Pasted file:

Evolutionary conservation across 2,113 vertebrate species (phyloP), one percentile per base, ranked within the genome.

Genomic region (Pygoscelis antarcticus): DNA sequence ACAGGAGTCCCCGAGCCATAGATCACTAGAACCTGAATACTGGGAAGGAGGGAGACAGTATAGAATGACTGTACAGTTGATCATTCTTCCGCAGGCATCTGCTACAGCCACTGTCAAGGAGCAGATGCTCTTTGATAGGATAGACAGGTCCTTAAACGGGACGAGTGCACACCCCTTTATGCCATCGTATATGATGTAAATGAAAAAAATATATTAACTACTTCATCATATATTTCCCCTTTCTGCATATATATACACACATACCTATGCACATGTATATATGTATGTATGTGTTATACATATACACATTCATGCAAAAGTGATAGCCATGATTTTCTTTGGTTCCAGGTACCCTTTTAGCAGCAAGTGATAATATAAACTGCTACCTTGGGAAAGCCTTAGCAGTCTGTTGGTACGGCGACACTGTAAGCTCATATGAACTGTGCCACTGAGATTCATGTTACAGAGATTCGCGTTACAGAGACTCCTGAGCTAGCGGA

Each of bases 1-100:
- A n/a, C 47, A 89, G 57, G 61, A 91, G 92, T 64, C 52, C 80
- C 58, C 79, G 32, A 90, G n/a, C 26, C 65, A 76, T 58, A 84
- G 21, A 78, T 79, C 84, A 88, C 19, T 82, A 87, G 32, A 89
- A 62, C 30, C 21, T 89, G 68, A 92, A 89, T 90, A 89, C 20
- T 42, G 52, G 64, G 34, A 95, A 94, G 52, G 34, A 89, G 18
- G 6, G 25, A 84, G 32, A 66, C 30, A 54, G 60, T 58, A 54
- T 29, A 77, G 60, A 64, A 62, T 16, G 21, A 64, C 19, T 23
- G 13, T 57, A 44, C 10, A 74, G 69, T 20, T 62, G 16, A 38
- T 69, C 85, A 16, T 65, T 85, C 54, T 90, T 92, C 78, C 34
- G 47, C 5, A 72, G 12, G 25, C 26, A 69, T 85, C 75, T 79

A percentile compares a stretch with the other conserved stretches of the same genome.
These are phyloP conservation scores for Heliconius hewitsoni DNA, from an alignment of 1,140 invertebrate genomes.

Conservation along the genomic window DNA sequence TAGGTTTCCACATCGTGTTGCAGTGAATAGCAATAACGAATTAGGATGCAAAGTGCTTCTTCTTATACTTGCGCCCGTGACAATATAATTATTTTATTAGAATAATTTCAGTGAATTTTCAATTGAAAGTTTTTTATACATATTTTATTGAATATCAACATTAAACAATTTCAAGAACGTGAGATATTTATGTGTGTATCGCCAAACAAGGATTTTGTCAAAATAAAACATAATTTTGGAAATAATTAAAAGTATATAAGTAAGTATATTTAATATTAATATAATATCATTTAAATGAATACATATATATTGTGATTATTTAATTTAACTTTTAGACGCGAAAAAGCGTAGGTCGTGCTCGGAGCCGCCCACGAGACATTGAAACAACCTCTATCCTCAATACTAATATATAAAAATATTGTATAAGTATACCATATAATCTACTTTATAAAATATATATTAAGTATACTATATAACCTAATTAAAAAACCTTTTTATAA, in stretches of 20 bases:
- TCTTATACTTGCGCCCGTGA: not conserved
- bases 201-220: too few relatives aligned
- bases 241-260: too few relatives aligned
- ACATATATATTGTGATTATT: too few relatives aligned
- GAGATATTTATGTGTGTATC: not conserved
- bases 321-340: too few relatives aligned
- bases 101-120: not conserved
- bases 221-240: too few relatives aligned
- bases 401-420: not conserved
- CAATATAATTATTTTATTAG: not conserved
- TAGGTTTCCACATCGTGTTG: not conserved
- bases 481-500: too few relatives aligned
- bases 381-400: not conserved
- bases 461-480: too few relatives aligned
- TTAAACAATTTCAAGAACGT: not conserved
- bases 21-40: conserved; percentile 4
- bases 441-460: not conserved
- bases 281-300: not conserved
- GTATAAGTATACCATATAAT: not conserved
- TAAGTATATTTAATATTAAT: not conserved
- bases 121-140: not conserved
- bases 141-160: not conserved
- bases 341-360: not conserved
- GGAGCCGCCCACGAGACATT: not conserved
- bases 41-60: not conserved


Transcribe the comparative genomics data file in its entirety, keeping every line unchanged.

Evolutionary conservation across 2,113 vertebrate species (phyloP), one percentile per base, ranked within the genome.

Genomic region (Pygoscelis antarcticus): DNA sequence ACAGGAGTCCCCGAGCCATAGATCACTAGAACCTGAATACTGGGAAGGAGGGAGACAGTATAGAATGACTGTACAGTTGATCATTCTTCCGCAGGCATCTGCTACAGCCACTGTCAAGGAGCAGATGCTCTTTGATAGGATAGACAGGTCCTTAAACGGGACGAGTGCACACCCCTTTATGCCATCGTATATGATGTAAATGAAAAAAATATATTAACTACTTCATCATATATTTCCCCTTTCTGCATATATATACACACATACCTATGCACATGTATATATGTATGTATGTGTTATACATATACACATTCATGCAAAAGTGATAGCCATGATTTTCTTTGGTTCCAGGTACCCTTTTAGCAGCAAGTGATAATATAAACTGCTACCTTGGGAAAGCCTTAGCAGTCTGTTGGTACGGCGACACTGTAAGCTCATATGAACTGTGCCACTGAGATTCATGTTACAGAGATTCGCGTTACAGAGACTCCTGAGCTAGCGGA

Each of bases 1-100:
- A n/a, C 47, A 89, G 57, G 61, A 91, G 92, T 64, C 52, C 80
- C 58, C 79, G 32, A 90, G n/a, C 26, C 65, A 76, T 58, A 84
- G 21, A 78, T 79, C 84, A 88, C 19, T 82, A 87, G 32, A 89
- A 62, C 30, C 21, T 89, G 68, A 92, A 89, T 90, A 89, C 20
- T 42, G 52, G 64, G 34, A 95, A 94, G 52, G 34, A 89, G 18
- G 6, G 25, A 84, G 32, A 66, C 30, A 54, G 60, T 58, A 54
- T 29, A 77, G 60, A 64, A 62, T 16, G 21, A 64, C 19, T 23
- G 13, T 57, A 44, C 10, A 74, G 69, T 20, T 62, G 16, A 38
- T 69, C 85, A 16, T 65, T 85, C 54, T 90, T 92, C 78, C 34
- G 47, C 5, A 72, G 12, G 25, C 26, A 69, T 85, C 75, T 79

A percentile compares a stretch with the other conserved stretches of the same genome.
These are phyloP conservation scores for Heliconius hewitsoni DNA, from an alignment of 1,140 invertebrate genomes.

Conservation along the genomic window DNA sequence TAGGTTTCCACATCGTGTTGCAGTGAATAGCAATAACGAATTAGGATGCAAAGTGCTTCTTCTTATACTTGCGCCCGTGACAATATAATTATTTTATTAGAATAATTTCAGTGAATTTTCAATTGAAAGTTTTTTATACATATTTTATTGAATATCAACATTAAACAATTTCAAGAACGTGAGATATTTATGTGTGTATCGCCAAACAAGGATTTTGTCAAAATAAAACATAATTTTGGAAATAATTAAAAGTATATAAGTAAGTATATTTAATATTAATATAATATCATTTAAATGAATACATATATATTGTGATTATTTAATTTAACTTTTAGACGCGAAAAAGCGTAGGTCGTGCTCGGAGCCGCCCACGAGACATTGAAACAACCTCTATCCTCAATACTAATATATAAAAATATTGTATAAGTATACCATATAATCTACTTTATAAAATATATATTAAGTATACTATATAACCTAATTAAAAAACCTTTTTATAA, in stretches of 20 bases:
- TCTTATACTTGCGCCCGTGA: not conserved
- bases 201-220: too few relatives aligned
- bases 241-260: too few relatives aligned
- ACATATATATTGTGATTATT: too few relatives aligned
- GAGATATTTATGTGTGTATC: not conserved
- bases 321-340: too few relatives aligned
- bases 101-120: not conserved
- bases 221-240: too few relatives aligned
- bases 401-420: not conserved
- CAATATAATTATTTTATTAG: not conserved
- TAGGTTTCCACATCGTGTTG: not conserved
- bases 481-500: too few relatives aligned
- bases 381-400: not conserved
- bases 461-480: too few relatives aligned
- TTAAACAATTTCAAGAACGT: not conserved
- bases 21-40: conserved; percentile 4
- bases 441-460: not conserved
- bases 281-300: not conserved
- GTATAAGTATACCATATAAT: not conserved
- TAAGTATATTTAATATTAAT: not conserved
- bases 121-140: not conserved
- bases 141-160: not conserved
- bases 341-360: not conserved
- GGAGCCGCCCACGAGACATT: not conserved
- bases 41-60: not conserved